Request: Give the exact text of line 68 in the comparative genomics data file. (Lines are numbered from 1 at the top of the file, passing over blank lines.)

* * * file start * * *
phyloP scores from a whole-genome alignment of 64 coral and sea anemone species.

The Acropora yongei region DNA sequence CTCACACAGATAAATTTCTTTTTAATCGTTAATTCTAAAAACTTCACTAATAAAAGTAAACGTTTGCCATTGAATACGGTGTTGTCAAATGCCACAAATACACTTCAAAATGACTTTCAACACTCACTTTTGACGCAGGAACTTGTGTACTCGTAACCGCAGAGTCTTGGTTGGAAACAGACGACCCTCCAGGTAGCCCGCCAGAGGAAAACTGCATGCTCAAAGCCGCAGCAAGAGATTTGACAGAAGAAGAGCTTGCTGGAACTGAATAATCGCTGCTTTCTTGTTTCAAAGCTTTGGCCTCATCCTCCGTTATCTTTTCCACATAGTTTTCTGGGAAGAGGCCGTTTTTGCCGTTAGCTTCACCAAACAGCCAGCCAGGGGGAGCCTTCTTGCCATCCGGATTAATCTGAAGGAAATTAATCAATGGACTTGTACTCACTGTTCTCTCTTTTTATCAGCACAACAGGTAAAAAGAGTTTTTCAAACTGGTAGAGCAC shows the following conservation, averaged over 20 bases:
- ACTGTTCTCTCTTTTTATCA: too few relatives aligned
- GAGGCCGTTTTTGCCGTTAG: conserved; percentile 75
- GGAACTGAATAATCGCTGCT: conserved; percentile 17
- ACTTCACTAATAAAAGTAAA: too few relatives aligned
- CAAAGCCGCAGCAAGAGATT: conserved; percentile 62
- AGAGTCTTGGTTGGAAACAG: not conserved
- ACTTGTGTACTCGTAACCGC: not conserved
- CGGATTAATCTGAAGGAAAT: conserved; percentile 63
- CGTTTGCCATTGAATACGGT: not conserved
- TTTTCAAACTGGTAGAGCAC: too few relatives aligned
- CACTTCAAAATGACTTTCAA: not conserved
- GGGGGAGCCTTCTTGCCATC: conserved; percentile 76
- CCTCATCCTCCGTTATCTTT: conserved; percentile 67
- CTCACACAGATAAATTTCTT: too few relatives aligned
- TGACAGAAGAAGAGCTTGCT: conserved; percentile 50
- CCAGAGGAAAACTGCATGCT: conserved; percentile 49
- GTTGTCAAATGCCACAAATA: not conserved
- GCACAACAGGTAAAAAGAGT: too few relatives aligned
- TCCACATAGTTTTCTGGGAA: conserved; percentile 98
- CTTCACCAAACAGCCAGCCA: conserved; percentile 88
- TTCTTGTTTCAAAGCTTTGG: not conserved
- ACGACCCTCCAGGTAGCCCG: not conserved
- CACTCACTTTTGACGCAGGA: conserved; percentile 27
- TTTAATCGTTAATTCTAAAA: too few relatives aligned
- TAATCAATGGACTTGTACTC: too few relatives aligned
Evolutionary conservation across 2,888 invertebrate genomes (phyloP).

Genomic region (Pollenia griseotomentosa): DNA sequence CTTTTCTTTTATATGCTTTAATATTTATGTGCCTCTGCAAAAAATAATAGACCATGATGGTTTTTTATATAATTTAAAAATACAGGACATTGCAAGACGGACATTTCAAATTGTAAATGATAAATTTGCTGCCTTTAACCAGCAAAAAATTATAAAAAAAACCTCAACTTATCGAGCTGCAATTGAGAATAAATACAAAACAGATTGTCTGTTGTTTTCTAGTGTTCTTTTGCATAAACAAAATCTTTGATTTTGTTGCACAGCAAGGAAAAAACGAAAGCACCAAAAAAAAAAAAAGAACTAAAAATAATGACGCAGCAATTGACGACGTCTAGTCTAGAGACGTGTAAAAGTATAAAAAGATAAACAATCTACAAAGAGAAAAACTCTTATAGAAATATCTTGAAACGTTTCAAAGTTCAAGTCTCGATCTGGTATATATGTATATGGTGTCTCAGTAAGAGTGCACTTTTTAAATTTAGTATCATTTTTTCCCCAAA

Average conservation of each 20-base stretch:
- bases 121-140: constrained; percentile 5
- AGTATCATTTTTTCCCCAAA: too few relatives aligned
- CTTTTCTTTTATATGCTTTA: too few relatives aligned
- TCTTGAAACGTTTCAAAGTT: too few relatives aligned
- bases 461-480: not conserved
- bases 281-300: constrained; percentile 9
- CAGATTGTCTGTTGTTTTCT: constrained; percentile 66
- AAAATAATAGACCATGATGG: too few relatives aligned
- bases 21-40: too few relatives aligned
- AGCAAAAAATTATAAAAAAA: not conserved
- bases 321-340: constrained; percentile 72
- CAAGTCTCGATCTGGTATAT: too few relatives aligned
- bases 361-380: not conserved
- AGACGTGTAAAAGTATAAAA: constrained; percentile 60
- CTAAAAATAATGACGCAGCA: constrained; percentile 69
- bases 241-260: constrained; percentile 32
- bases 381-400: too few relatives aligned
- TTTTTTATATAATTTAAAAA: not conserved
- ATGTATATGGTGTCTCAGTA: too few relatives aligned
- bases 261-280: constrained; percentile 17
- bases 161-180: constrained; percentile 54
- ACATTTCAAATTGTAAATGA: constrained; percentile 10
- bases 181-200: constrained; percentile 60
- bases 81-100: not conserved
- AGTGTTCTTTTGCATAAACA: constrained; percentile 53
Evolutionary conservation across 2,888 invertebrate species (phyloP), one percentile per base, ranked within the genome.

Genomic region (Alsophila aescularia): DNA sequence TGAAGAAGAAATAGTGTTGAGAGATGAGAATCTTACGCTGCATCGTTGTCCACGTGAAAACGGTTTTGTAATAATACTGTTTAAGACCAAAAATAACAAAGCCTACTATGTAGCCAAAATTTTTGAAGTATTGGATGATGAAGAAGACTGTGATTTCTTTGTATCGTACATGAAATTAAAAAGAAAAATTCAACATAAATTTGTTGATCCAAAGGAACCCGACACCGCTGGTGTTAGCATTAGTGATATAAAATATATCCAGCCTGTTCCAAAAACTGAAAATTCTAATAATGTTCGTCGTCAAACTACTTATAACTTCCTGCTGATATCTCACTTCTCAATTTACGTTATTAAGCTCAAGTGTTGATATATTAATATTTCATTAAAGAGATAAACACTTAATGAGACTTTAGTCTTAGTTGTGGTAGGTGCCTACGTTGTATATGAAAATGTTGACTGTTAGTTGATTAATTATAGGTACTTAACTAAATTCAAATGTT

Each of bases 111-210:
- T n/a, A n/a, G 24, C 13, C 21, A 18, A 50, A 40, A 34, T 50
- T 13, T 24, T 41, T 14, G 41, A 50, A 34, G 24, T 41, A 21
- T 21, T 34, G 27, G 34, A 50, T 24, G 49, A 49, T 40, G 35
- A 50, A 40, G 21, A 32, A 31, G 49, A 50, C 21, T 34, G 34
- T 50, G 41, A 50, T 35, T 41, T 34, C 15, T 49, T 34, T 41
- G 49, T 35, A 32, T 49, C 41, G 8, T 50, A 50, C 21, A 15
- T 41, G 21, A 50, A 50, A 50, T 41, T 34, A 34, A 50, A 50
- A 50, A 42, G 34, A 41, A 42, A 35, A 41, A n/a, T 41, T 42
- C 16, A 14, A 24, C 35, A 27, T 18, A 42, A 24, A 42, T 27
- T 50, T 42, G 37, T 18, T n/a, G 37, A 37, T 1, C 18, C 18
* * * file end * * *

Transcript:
- T 50, T 42, G 37, T 18, T n/a, G 37, A 37, T 1, C 18, C 18